Witten returns to the 'spleen of the crime' in Oakland
AUG 08, 2013 1:55p ET
Those two Footballese phrases are part of Dallas Cowboys coach Jason Garrett's way to explain the want-to of future Hall-of-Fame tight end Jason Witten, who habitually refuses to take any "veterans' day" practice breaks from the team's training-camp work – and who will in Friday's Cowboys-at- Raiders preseason game return to the "spleen of the crime" that a year ago added to his tough-guy legacy.
"We were playing Tampa a few years ago in the opener," Garrett says. "We liked this 'Wham' play. A 'Wham' play is when you take a tight end or a fullback or somebody and you 'wham' the nose tackle – you let the lineman go up to the next level and you try to surprise the defense by taking this other guy to block this defensive lineman."
The Cowboys figured then-backup tight end Martellus Bennett would be the best man for the job, a "great Whammer," as the coach says.
"So we put this play in," Garrett continues. "It was a one-play package: 'Aggie-21.' We were going to call '32-Wham.' So Witt was going to come off the field, and Martellus was going to come in and 'wham' the nose."
How did eight-time Pro Bowler Witten respond to the installation of a mini-package that would have him come off the field?
"I have a great relationship with Witt – have had a great one for a long time," Garrett said. "But when we put this thing in, he literally didn't talk to me for a week."
Garrett mimicked Witten's response.
"I can't 'wham' the nose? What do you mean? I can't 'wham'?'
Garrett says "it's not good coaching" to allow his 100-catches-a-year tight end to engage in too many wrestling matches with 300-pound nose tackles. So no "wham" for Witten and no pleasantries between a coach and a star player with whom he is close for a week.
"Getting Witten to take a day off of practice is a little bit like the 'Aggie-21' story," Garrett says. "You start the conversation. He nods his head (as if he understands and agrees). He continues to nod his head."
And then when it's time to begin practice and have Witten take that prescribed day off?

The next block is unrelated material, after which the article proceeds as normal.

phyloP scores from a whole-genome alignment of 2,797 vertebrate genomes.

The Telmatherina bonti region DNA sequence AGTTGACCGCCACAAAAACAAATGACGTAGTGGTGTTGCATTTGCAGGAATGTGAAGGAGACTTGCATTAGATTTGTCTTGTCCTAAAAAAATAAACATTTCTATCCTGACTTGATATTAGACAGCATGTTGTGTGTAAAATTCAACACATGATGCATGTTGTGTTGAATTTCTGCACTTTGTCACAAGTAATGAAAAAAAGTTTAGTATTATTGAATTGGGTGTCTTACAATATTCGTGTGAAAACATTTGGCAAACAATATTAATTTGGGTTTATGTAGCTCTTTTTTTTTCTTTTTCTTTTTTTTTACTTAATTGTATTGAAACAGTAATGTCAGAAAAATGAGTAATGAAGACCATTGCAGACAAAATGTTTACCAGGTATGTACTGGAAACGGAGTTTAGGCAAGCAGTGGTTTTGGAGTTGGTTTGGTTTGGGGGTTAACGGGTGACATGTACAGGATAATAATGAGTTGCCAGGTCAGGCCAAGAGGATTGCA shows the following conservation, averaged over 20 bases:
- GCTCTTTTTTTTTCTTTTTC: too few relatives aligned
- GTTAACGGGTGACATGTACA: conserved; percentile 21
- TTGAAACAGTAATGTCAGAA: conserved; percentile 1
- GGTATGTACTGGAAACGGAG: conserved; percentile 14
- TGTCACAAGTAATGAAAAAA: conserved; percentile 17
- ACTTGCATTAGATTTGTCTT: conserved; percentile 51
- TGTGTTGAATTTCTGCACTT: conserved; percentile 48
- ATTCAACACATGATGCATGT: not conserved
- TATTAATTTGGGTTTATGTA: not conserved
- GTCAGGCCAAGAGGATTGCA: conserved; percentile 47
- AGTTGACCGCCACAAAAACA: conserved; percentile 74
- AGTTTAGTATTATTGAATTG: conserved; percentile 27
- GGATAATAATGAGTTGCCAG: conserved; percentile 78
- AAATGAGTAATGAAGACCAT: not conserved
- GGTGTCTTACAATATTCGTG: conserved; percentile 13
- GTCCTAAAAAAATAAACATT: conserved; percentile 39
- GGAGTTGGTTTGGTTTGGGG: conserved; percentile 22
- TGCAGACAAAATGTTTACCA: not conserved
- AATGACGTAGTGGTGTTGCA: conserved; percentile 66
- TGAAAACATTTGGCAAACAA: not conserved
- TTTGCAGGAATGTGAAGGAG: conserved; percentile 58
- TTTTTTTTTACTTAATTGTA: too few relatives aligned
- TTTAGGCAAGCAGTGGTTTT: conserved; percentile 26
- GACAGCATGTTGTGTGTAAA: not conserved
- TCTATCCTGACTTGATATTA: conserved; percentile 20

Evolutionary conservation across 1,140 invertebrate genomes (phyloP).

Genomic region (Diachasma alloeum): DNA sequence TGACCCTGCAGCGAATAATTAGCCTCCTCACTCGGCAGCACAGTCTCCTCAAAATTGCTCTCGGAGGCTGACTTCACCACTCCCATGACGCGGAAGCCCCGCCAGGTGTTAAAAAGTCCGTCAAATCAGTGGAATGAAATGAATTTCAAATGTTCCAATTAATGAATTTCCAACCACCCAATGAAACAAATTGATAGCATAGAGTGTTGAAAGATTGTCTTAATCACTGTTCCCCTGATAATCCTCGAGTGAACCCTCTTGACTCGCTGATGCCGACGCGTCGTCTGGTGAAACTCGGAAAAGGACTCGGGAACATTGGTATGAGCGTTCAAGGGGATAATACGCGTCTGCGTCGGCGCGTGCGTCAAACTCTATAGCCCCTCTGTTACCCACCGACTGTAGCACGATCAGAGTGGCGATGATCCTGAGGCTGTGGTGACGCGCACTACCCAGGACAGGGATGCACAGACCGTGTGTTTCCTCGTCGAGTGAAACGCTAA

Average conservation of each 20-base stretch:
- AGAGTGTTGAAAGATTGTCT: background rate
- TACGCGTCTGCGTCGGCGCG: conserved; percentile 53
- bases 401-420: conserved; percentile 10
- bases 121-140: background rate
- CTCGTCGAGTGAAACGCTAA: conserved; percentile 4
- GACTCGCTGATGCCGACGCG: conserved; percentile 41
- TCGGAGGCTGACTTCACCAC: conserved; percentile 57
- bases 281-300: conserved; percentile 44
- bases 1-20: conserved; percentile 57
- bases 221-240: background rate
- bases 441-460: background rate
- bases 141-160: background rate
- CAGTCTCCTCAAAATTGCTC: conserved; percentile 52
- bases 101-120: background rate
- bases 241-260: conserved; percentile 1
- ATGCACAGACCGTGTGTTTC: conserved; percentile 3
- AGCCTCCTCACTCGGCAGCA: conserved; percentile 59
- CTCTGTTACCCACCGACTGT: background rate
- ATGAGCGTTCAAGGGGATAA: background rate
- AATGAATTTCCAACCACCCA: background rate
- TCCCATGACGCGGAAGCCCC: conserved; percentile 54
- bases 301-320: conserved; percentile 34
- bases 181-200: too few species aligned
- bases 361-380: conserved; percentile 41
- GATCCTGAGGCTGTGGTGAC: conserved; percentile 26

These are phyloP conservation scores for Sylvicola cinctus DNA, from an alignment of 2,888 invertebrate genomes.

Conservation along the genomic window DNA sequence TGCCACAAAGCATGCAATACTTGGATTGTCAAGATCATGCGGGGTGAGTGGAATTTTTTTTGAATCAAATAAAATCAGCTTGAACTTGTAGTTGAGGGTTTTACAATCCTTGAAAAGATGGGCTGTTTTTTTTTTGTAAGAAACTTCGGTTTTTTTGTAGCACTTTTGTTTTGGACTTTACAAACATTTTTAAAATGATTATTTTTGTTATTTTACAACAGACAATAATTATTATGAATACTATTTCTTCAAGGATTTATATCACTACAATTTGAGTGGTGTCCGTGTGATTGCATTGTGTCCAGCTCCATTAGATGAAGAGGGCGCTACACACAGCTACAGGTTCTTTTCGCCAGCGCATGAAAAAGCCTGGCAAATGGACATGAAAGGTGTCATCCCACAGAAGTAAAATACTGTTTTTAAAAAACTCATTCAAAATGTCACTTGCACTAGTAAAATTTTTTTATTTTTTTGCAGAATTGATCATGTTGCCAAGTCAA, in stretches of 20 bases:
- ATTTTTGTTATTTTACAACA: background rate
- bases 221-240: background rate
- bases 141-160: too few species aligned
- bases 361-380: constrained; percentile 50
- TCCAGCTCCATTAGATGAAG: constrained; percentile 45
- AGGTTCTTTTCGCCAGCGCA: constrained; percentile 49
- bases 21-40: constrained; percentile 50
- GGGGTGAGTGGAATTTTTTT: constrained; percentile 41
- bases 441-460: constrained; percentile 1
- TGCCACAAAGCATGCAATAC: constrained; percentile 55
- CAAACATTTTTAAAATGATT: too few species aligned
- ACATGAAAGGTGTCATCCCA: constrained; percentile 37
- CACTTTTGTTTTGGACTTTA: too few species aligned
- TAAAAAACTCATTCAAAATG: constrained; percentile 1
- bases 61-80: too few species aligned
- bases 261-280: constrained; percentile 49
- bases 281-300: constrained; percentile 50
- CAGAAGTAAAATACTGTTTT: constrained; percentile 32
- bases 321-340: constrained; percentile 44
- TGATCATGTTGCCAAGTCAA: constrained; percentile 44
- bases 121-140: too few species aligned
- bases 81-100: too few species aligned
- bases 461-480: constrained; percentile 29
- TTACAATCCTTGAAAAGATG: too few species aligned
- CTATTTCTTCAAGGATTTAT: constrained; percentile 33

"He goes out to practice," Garrett says, "again and again and again."
Witten took the same approach a year ago to recovering from a lacerated spleen sustained in a preseason game at Oakland that was so severe some thought it career-threatening – and was certain to keep him out of the 2012 opener against the Giants.
"You feel like you're letting down your team," Witten said of having to mostly sit motionless in his hotel room for two weeks while his team practiced just 100 yards from outside his door, "(but vowing to return) wasn't a sense of entitlement or being a tough guy. Going into your 10th year, and you just lost for the division to a (Giants) team that goes on to win the Super Bowl, to say it was emotional, yeah, it probably was a little bit. But I kind of felt like I was obligated to do that, and something I'm proud of to this day, even though it was a tough stretch there for me."
Witten's presence in that game, despite just making one catch, was key to an upset win and the beginning of a career-best 110 receptions for him.
"I think it's a great example for the rest of our football team and, really, for the rest of humanity in the whole NFL," said Garrett, quite fond of telling "Witt stories." "That's how you do it."
The legendary numbers (806 catches, 8,948 yards and 44 TDs) are almost incomparable and the images are indelible: Witten's helmetless charge against the Eagles in November 2007; his truly heroic turn against the Giants last year; and now, the knowledge of him hungering to "32-Wham" somebody within "Aggie-21."
He shows up, every day, every year, again and again and again.
And in doing so, Jason Witten leads – again and again and again.
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